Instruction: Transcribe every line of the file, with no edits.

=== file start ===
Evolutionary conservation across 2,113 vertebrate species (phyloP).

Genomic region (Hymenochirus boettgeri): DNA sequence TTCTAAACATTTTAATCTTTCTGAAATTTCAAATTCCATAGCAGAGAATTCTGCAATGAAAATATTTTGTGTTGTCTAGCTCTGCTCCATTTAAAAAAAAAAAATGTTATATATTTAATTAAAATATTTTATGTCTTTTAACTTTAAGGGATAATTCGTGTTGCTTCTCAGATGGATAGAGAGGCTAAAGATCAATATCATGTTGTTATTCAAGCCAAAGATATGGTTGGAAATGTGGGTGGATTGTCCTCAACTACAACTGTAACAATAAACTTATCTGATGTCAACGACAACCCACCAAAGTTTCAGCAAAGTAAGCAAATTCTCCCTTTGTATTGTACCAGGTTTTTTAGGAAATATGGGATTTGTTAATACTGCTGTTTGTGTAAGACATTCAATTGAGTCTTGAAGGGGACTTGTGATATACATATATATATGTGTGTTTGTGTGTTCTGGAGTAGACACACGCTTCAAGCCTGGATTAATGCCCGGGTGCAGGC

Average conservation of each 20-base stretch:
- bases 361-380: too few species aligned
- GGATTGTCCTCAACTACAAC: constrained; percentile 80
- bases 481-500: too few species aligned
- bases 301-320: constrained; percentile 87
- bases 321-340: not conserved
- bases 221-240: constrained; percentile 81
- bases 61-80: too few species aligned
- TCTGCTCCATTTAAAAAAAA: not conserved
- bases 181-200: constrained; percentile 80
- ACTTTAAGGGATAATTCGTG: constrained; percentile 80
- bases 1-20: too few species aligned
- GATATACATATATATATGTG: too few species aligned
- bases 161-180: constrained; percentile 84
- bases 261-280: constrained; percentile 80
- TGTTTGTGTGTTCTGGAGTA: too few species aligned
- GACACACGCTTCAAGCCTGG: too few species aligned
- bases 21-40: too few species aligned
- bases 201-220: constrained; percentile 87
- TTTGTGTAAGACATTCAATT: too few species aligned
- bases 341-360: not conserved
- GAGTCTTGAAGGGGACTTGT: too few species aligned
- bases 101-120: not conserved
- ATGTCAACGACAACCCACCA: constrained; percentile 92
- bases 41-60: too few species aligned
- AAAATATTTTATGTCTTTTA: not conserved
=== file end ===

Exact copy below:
Evolutionary conservation across 2,113 vertebrate species (phyloP).

Genomic region (Hymenochirus boettgeri): DNA sequence TTCTAAACATTTTAATCTTTCTGAAATTTCAAATTCCATAGCAGAGAATTCTGCAATGAAAATATTTTGTGTTGTCTAGCTCTGCTCCATTTAAAAAAAAAAAATGTTATATATTTAATTAAAATATTTTATGTCTTTTAACTTTAAGGGATAATTCGTGTTGCTTCTCAGATGGATAGAGAGGCTAAAGATCAATATCATGTTGTTATTCAAGCCAAAGATATGGTTGGAAATGTGGGTGGATTGTCCTCAACTACAACTGTAACAATAAACTTATCTGATGTCAACGACAACCCACCAAAGTTTCAGCAAAGTAAGCAAATTCTCCCTTTGTATTGTACCAGGTTTTTTAGGAAATATGGGATTTGTTAATACTGCTGTTTGTGTAAGACATTCAATTGAGTCTTGAAGGGGACTTGTGATATACATATATATATGTGTGTTTGTGTGTTCTGGAGTAGACACACGCTTCAAGCCTGGATTAATGCCCGGGTGCAGGC

Average conservation of each 20-base stretch:
- bases 361-380: too few species aligned
- GGATTGTCCTCAACTACAAC: constrained; percentile 80
- bases 481-500: too few species aligned
- bases 301-320: constrained; percentile 87
- bases 321-340: not conserved
- bases 221-240: constrained; percentile 81
- bases 61-80: too few species aligned
- TCTGCTCCATTTAAAAAAAA: not conserved
- bases 181-200: constrained; percentile 80
- ACTTTAAGGGATAATTCGTG: constrained; percentile 80
- bases 1-20: too few species aligned
- GATATACATATATATATGTG: too few species aligned
- bases 161-180: constrained; percentile 84
- bases 261-280: constrained; percentile 80
- TGTTTGTGTGTTCTGGAGTA: too few species aligned
- GACACACGCTTCAAGCCTGG: too few species aligned
- bases 21-40: too few species aligned
- bases 201-220: constrained; percentile 87
- TTTGTGTAAGACATTCAATT: too few species aligned
- bases 341-360: not conserved
- GAGTCTTGAAGGGGACTTGT: too few species aligned
- bases 101-120: not conserved
- ATGTCAACGACAACCCACCA: constrained; percentile 92
- bases 41-60: too few species aligned
- AAAATATTTTATGTCTTTTA: not conserved